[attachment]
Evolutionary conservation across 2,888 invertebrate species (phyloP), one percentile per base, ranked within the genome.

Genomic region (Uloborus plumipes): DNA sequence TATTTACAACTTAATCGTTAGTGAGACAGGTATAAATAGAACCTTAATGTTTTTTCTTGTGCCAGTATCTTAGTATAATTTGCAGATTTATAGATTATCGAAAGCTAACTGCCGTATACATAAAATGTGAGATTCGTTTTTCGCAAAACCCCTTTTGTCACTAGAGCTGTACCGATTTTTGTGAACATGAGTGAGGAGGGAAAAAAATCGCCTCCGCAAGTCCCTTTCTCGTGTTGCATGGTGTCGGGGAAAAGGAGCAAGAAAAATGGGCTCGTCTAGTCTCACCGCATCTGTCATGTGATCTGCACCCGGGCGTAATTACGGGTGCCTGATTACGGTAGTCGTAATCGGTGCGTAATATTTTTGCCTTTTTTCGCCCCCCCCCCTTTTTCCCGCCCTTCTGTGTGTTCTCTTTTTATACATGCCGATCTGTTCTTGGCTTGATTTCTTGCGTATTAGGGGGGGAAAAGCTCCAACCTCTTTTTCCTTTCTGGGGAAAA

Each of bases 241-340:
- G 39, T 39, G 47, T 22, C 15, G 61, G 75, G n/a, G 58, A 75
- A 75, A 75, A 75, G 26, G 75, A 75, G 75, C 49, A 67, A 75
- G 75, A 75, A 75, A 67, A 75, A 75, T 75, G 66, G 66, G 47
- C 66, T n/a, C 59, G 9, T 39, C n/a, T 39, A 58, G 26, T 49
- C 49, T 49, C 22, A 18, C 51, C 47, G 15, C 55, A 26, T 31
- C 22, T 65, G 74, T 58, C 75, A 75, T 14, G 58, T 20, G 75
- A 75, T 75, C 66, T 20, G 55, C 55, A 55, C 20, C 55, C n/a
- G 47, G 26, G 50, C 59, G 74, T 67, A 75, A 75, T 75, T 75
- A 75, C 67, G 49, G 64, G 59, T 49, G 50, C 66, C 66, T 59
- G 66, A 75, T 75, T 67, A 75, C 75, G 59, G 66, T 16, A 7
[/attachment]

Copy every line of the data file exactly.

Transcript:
Evolutionary conservation across 2,888 invertebrate species (phyloP), one percentile per base, ranked within the genome.

Genomic region (Uloborus plumipes): DNA sequence TATTTACAACTTAATCGTTAGTGAGACAGGTATAAATAGAACCTTAATGTTTTTTCTTGTGCCAGTATCTTAGTATAATTTGCAGATTTATAGATTATCGAAAGCTAACTGCCGTATACATAAAATGTGAGATTCGTTTTTCGCAAAACCCCTTTTGTCACTAGAGCTGTACCGATTTTTGTGAACATGAGTGAGGAGGGAAAAAAATCGCCTCCGCAAGTCCCTTTCTCGTGTTGCATGGTGTCGGGGAAAAGGAGCAAGAAAAATGGGCTCGTCTAGTCTCACCGCATCTGTCATGTGATCTGCACCCGGGCGTAATTACGGGTGCCTGATTACGGTAGTCGTAATCGGTGCGTAATATTTTTGCCTTTTTTCGCCCCCCCCCCTTTTTCCCGCCCTTCTGTGTGTTCTCTTTTTATACATGCCGATCTGTTCTTGGCTTGATTTCTTGCGTATTAGGGGGGGAAAAGCTCCAACCTCTTTTTCCTTTCTGGGGAAAA

Each of bases 241-340:
- G 39, T 39, G 47, T 22, C 15, G 61, G 75, G n/a, G 58, A 75
- A 75, A 75, A 75, G 26, G 75, A 75, G 75, C 49, A 67, A 75
- G 75, A 75, A 75, A 67, A 75, A 75, T 75, G 66, G 66, G 47
- C 66, T n/a, C 59, G 9, T 39, C n/a, T 39, A 58, G 26, T 49
- C 49, T 49, C 22, A 18, C 51, C 47, G 15, C 55, A 26, T 31
- C 22, T 65, G 74, T 58, C 75, A 75, T 14, G 58, T 20, G 75
- A 75, T 75, C 66, T 20, G 55, C 55, A 55, C 20, C 55, C n/a
- G 47, G 26, G 50, C 59, G 74, T 67, A 75, A 75, T 75, T 75
- A 75, C 67, G 49, G 64, G 59, T 49, G 50, C 66, C 66, T 59
- G 66, A 75, T 75, T 67, A 75, C 75, G 59, G 66, T 16, A 7